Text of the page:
Sell-Out: Why Hedge Funds will Destroy the World
If hedge funds were a country, it would be the eighth largest on the planet. They can sink whole economies, and have the potential to crash the entire global financial system. Yet they are beyond regulation. We should be very afraid.
By Janet Bush
July 31, 2006
Something ominous is going on in world finance - again. On 11 May, the US Federal Reserve, America's central bank, raised rates and hinted that it might do so again. Wall Street wobbled but stock markets in the emerging economies fell through the floor. Since that day, Colombia's stock market has slumped by 42 per cent; Turkey's by 38 per cent; Pakistan and Egypt by 28 per cent; India by 25 per cent; the Czech Republic by 22 per cent.
Why? These fast-developing economies have been the recent darlings of the world's mobile capital, acting as magnets for multinational corporations seeking new frontiers. Yes, the US economy is still the biggest in the world and changes in US interest rates affect the entire global financial system. But there is something very dark indeed at the heart of this story and it is called the hedge-fund industry - lords of havoc who, a consensus is building, have the potential to be responsible for the next great crash - and nobody knows what to do about it.
Howard Davies, then chairman of Britain's Financial Services Authority (FSA), admitted in 2000 that hedge funds were not very well understood by policy-makers and regulators, but then added: "That is not astonishing in one sense, in that if we do not regulate it, we need know less about it. But it is clear that if we are interested in systemic stability, we cannot ignore a sector which can mobilise around the same volume of assets as the US commercial banking sector."
When Dr Ben Bernanke, chairman of the US Federal Reserve, the most important financial supervisor of all, was quizzed by the US Senate banking committee about whether derivatives - complex financial instruments liberally used by hedge funds - should be regulated, he commented: "Derivatives, for the most part, are traded among very sophisticated financial institutions and individuals who have considerable incentive to understand them and use them properly." This statement came pretty close to admitting that regulators don't have a clue what is going on and are therefore powerless to regulate the funds. Given their sheer size and increasing influence, this is stunning - and scary.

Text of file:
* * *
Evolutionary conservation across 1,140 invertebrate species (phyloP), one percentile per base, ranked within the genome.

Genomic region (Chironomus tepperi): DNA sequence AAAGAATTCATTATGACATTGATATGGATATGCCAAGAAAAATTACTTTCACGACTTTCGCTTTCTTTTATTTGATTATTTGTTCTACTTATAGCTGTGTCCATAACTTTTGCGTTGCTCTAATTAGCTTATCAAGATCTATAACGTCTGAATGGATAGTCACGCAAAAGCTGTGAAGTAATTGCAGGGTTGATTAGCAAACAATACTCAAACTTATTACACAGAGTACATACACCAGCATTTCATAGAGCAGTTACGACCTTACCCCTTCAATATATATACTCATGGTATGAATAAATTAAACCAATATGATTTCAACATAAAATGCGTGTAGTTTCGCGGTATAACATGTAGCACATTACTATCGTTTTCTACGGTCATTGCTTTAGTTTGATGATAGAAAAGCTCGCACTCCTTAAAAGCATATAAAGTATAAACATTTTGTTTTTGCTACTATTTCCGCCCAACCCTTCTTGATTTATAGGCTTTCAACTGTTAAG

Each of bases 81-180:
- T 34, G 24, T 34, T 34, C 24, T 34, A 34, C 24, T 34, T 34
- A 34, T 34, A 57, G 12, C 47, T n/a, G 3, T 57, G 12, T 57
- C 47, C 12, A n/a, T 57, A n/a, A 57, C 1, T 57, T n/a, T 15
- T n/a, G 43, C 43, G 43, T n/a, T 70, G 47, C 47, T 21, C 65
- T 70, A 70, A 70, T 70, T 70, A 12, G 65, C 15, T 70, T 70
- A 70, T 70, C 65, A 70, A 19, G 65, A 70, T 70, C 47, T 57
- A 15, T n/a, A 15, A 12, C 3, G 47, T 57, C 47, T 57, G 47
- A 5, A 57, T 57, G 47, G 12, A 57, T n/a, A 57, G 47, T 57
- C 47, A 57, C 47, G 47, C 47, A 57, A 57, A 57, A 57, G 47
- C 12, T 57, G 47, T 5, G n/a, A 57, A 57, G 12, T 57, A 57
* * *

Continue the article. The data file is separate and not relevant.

Hedge funds are private investment funds, primarily organised as limited partnerships - in essence, betting syndicates for the very rich. The amount of money they handle, in so far as anyone can estimate this, is mind-bogglingly large. The IMF's best estimate is $1trn; industry professionals reckon $1.5trn. If hedge funds were a country, it would be the eighth-largest in the world. To invest in one of these funds, you have to put in a minimum of $1m, although that initial investment is chicken feed compared with what can be earned - if that is the right verb for what amounts to global-scale gambling. The US Institutional Investor Magazine reckons that the top 25 hedge-fund managers in 2005 earned on average $251m each in 2004 - compared with $10m for the CEO of a typical top 500 US corporation.
Hedge funds are not new - just notorious. They started to take off properly in the late 1970s when floating exchange rates and volatile interest-rate movements transformed the capital markets, and gathered momentum as technology and electronic trading became increasingly quick and sophisticated. The funds were - and are - run typically by a tight group of traders, backed usually by fewer than a hundred individuals prepared to commit a great deal of money into their hands. Today, it is estimated that there are 9,000 funds and what started as a US phenomenon is spreading - though the FSA estimates that there are at present only 325 hedge funds based in the UK.
The key features of these funds are that they trade in eye-watering risk and they are barely regulated. The two are related. Because they answer to nobody but themselves, hedge funds have side-stepped regulation and can do as they like. What they like is risk - and their main tool is "leverage" - borrowing to play the markets. It is not unusual for a hedge-fund investor to control $100m in securities with only a $5m down payment. Of course, that means that when a bet goes wrong, it goes spectacularly wrong. If the hedge-fund industry's positions in the market are 20 times the cash they actually hold, their potential impact on the world financial system is about equal to US GDP.
That is why the emerging-market stock markets have taken such a battering over the past two months. Hedge funds poured money into emerging markets in the search for high returns, able to borrow billions relatively cheaply while interest rates were low. But as soon as the cost of borrowing increased they had to bail out rapidly, leaving the developing economies to clean up the mess.
Of course, recent losses were preceded by spectacular gains. India's stock market had doubled in two years, hailed by the country's leaders as proof that the Indian economy had taken off. For some, at least, it has - but the stock-market boom has greatly exaggerated India's progress. There have been huge inflows of equity investment from foreign investment banks and hedge funds and a large portion of that money came not from New York, London or Frankfurt, but from Mauritius, an Indian Ocean island that just happens to be a tax haven.
Yet no economy can possibly benefit in the long term from a tsunami of "hot money" crashing in and rolling out as fast as it had arrived. For a long time, India protected its economy with moderate capital controls, but its resistance to neoliberalism finally crumbled as it entered a frantic horse race to attract the increasing number of jobs offshored by developed economies. Now it has call-centres and IT development galore; but the quid pro quo has been a new and intense vulnerability to unstable financial flows.